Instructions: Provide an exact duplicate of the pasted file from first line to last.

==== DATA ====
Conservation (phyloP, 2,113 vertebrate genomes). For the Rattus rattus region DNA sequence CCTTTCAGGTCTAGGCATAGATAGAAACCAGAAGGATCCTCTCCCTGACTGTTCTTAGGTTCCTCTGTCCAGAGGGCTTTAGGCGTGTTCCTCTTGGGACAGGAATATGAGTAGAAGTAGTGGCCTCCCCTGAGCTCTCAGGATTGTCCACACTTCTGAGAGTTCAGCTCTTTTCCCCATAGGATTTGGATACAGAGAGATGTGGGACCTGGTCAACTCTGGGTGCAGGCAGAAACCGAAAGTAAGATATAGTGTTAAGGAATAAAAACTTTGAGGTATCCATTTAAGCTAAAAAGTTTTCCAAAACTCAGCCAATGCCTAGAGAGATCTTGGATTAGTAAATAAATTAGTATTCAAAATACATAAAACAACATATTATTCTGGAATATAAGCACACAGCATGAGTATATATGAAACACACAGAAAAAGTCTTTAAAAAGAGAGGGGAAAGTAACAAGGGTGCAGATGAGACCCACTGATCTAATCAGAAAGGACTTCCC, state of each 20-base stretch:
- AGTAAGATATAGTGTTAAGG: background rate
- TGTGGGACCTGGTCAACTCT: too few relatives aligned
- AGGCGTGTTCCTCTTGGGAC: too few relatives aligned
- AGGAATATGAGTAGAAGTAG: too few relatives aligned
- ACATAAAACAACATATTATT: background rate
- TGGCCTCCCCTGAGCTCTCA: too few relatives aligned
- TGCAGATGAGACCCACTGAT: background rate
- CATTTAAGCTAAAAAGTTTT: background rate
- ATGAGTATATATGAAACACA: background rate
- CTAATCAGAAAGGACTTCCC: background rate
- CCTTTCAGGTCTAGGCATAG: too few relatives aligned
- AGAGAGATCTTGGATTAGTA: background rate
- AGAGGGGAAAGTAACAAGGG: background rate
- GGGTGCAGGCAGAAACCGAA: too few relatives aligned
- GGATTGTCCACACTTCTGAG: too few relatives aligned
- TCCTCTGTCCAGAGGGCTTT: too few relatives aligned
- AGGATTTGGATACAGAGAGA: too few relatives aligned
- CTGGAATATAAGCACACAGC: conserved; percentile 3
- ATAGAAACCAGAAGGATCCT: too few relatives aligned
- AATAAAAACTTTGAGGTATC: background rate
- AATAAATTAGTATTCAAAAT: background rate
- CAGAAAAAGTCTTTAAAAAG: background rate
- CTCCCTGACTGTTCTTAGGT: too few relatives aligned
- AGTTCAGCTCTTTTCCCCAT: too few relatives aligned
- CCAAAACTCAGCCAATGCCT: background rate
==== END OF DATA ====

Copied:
Conservation (phyloP, 2,113 vertebrate genomes). For the Rattus rattus region DNA sequence CCTTTCAGGTCTAGGCATAGATAGAAACCAGAAGGATCCTCTCCCTGACTGTTCTTAGGTTCCTCTGTCCAGAGGGCTTTAGGCGTGTTCCTCTTGGGACAGGAATATGAGTAGAAGTAGTGGCCTCCCCTGAGCTCTCAGGATTGTCCACACTTCTGAGAGTTCAGCTCTTTTCCCCATAGGATTTGGATACAGAGAGATGTGGGACCTGGTCAACTCTGGGTGCAGGCAGAAACCGAAAGTAAGATATAGTGTTAAGGAATAAAAACTTTGAGGTATCCATTTAAGCTAAAAAGTTTTCCAAAACTCAGCCAATGCCTAGAGAGATCTTGGATTAGTAAATAAATTAGTATTCAAAATACATAAAACAACATATTATTCTGGAATATAAGCACACAGCATGAGTATATATGAAACACACAGAAAAAGTCTTTAAAAAGAGAGGGGAAAGTAACAAGGGTGCAGATGAGACCCACTGATCTAATCAGAAAGGACTTCCC, state of each 20-base stretch:
- AGTAAGATATAGTGTTAAGG: background rate
- TGTGGGACCTGGTCAACTCT: too few relatives aligned
- AGGCGTGTTCCTCTTGGGAC: too few relatives aligned
- AGGAATATGAGTAGAAGTAG: too few relatives aligned
- ACATAAAACAACATATTATT: background rate
- TGGCCTCCCCTGAGCTCTCA: too few relatives aligned
- TGCAGATGAGACCCACTGAT: background rate
- CATTTAAGCTAAAAAGTTTT: background rate
- ATGAGTATATATGAAACACA: background rate
- CTAATCAGAAAGGACTTCCC: background rate
- CCTTTCAGGTCTAGGCATAG: too few relatives aligned
- AGAGAGATCTTGGATTAGTA: background rate
- AGAGGGGAAAGTAACAAGGG: background rate
- GGGTGCAGGCAGAAACCGAA: too few relatives aligned
- GGATTGTCCACACTTCTGAG: too few relatives aligned
- TCCTCTGTCCAGAGGGCTTT: too few relatives aligned
- AGGATTTGGATACAGAGAGA: too few relatives aligned
- CTGGAATATAAGCACACAGC: conserved; percentile 3
- ATAGAAACCAGAAGGATCCT: too few relatives aligned
- AATAAAAACTTTGAGGTATC: background rate
- AATAAATTAGTATTCAAAAT: background rate
- CAGAAAAAGTCTTTAAAAAG: background rate
- CTCCCTGACTGTTCTTAGGT: too few relatives aligned
- AGTTCAGCTCTTTTCCCCAT: too few relatives aligned
- CCAAAACTCAGCCAATGCCT: background rate